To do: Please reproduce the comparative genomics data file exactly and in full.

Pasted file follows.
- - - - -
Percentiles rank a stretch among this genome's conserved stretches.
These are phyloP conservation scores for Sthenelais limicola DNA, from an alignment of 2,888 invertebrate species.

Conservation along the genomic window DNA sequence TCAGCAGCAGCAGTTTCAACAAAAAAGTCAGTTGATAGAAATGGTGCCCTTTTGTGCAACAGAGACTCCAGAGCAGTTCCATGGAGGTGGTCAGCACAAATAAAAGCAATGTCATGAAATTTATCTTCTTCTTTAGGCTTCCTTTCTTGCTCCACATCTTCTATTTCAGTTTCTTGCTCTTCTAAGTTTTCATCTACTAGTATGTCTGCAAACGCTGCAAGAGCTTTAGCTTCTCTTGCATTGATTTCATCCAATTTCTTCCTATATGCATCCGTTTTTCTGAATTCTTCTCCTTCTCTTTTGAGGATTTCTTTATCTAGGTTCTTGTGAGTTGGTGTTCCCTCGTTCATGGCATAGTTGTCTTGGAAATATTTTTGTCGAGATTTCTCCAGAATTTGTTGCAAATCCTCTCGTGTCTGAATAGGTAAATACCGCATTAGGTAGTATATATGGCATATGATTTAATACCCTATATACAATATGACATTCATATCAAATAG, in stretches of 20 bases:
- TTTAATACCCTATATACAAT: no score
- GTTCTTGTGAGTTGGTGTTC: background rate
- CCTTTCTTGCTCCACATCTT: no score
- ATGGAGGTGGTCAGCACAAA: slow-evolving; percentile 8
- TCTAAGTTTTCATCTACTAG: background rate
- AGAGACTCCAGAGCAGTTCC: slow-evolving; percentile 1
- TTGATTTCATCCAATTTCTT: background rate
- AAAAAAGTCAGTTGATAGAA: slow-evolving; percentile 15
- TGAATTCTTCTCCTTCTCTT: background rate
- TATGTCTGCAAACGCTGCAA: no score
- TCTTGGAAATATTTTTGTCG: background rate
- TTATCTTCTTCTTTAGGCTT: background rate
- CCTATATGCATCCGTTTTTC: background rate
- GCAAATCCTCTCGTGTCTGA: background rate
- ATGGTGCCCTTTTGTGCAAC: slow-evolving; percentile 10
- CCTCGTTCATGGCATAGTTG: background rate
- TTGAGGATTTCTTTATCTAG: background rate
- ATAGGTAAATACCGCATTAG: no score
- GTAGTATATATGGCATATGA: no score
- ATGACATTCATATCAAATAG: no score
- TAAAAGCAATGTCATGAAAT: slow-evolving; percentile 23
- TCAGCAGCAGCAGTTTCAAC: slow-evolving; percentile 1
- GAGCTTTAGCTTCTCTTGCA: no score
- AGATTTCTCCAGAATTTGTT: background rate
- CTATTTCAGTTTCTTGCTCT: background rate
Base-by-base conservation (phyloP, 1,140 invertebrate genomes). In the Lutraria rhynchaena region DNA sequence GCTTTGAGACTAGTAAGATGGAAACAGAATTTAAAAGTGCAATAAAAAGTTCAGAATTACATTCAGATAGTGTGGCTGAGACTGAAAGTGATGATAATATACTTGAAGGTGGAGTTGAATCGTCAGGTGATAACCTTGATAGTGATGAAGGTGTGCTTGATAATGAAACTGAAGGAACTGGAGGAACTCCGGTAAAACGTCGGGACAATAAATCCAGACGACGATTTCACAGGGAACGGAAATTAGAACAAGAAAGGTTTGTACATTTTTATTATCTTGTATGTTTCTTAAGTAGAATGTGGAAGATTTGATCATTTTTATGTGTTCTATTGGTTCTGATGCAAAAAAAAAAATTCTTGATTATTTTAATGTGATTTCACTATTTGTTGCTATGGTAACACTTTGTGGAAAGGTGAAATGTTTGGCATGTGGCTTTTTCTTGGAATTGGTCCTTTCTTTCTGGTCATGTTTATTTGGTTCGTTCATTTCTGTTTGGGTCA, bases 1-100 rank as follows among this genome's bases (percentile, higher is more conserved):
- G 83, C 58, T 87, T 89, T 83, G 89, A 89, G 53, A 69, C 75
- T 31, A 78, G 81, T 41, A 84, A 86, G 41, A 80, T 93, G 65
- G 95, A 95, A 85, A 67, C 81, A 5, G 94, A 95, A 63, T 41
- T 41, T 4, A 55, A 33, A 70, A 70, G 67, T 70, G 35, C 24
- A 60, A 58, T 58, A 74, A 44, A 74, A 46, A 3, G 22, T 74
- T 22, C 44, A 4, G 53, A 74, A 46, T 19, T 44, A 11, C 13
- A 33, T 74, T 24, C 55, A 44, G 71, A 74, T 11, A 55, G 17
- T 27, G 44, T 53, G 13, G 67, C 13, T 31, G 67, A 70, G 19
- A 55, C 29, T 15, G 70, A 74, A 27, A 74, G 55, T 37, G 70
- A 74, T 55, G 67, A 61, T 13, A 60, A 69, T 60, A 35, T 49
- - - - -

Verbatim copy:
Percentiles rank a stretch among this genome's conserved stretches.
These are phyloP conservation scores for Sthenelais limicola DNA, from an alignment of 2,888 invertebrate species.

Conservation along the genomic window DNA sequence TCAGCAGCAGCAGTTTCAACAAAAAAGTCAGTTGATAGAAATGGTGCCCTTTTGTGCAACAGAGACTCCAGAGCAGTTCCATGGAGGTGGTCAGCACAAATAAAAGCAATGTCATGAAATTTATCTTCTTCTTTAGGCTTCCTTTCTTGCTCCACATCTTCTATTTCAGTTTCTTGCTCTTCTAAGTTTTCATCTACTAGTATGTCTGCAAACGCTGCAAGAGCTTTAGCTTCTCTTGCATTGATTTCATCCAATTTCTTCCTATATGCATCCGTTTTTCTGAATTCTTCTCCTTCTCTTTTGAGGATTTCTTTATCTAGGTTCTTGTGAGTTGGTGTTCCCTCGTTCATGGCATAGTTGTCTTGGAAATATTTTTGTCGAGATTTCTCCAGAATTTGTTGCAAATCCTCTCGTGTCTGAATAGGTAAATACCGCATTAGGTAGTATATATGGCATATGATTTAATACCCTATATACAATATGACATTCATATCAAATAG, in stretches of 20 bases:
- TTTAATACCCTATATACAAT: no score
- GTTCTTGTGAGTTGGTGTTC: background rate
- CCTTTCTTGCTCCACATCTT: no score
- ATGGAGGTGGTCAGCACAAA: slow-evolving; percentile 8
- TCTAAGTTTTCATCTACTAG: background rate
- AGAGACTCCAGAGCAGTTCC: slow-evolving; percentile 1
- TTGATTTCATCCAATTTCTT: background rate
- AAAAAAGTCAGTTGATAGAA: slow-evolving; percentile 15
- TGAATTCTTCTCCTTCTCTT: background rate
- TATGTCTGCAAACGCTGCAA: no score
- TCTTGGAAATATTTTTGTCG: background rate
- TTATCTTCTTCTTTAGGCTT: background rate
- CCTATATGCATCCGTTTTTC: background rate
- GCAAATCCTCTCGTGTCTGA: background rate
- ATGGTGCCCTTTTGTGCAAC: slow-evolving; percentile 10
- CCTCGTTCATGGCATAGTTG: background rate
- TTGAGGATTTCTTTATCTAG: background rate
- ATAGGTAAATACCGCATTAG: no score
- GTAGTATATATGGCATATGA: no score
- ATGACATTCATATCAAATAG: no score
- TAAAAGCAATGTCATGAAAT: slow-evolving; percentile 23
- TCAGCAGCAGCAGTTTCAAC: slow-evolving; percentile 1
- GAGCTTTAGCTTCTCTTGCA: no score
- AGATTTCTCCAGAATTTGTT: background rate
- CTATTTCAGTTTCTTGCTCT: background rate
Base-by-base conservation (phyloP, 1,140 invertebrate genomes). In the Lutraria rhynchaena region DNA sequence GCTTTGAGACTAGTAAGATGGAAACAGAATTTAAAAGTGCAATAAAAAGTTCAGAATTACATTCAGATAGTGTGGCTGAGACTGAAAGTGATGATAATATACTTGAAGGTGGAGTTGAATCGTCAGGTGATAACCTTGATAGTGATGAAGGTGTGCTTGATAATGAAACTGAAGGAACTGGAGGAACTCCGGTAAAACGTCGGGACAATAAATCCAGACGACGATTTCACAGGGAACGGAAATTAGAACAAGAAAGGTTTGTACATTTTTATTATCTTGTATGTTTCTTAAGTAGAATGTGGAAGATTTGATCATTTTTATGTGTTCTATTGGTTCTGATGCAAAAAAAAAAATTCTTGATTATTTTAATGTGATTTCACTATTTGTTGCTATGGTAACACTTTGTGGAAAGGTGAAATGTTTGGCATGTGGCTTTTTCTTGGAATTGGTCCTTTCTTTCTGGTCATGTTTATTTGGTTCGTTCATTTCTGTTTGGGTCA, bases 1-100 rank as follows among this genome's bases (percentile, higher is more conserved):
- G 83, C 58, T 87, T 89, T 83, G 89, A 89, G 53, A 69, C 75
- T 31, A 78, G 81, T 41, A 84, A 86, G 41, A 80, T 93, G 65
- G 95, A 95, A 85, A 67, C 81, A 5, G 94, A 95, A 63, T 41
- T 41, T 4, A 55, A 33, A 70, A 70, G 67, T 70, G 35, C 24
- A 60, A 58, T 58, A 74, A 44, A 74, A 46, A 3, G 22, T 74
- T 22, C 44, A 4, G 53, A 74, A 46, T 19, T 44, A 11, C 13
- A 33, T 74, T 24, C 55, A 44, G 71, A 74, T 11, A 55, G 17
- T 27, G 44, T 53, G 13, G 67, C 13, T 31, G 67, A 70, G 19
- A 55, C 29, T 15, G 70, A 74, A 27, A 74, G 55, T 37, G 70
- A 74, T 55, G 67, A 61, T 13, A 60, A 69, T 60, A 35, T 49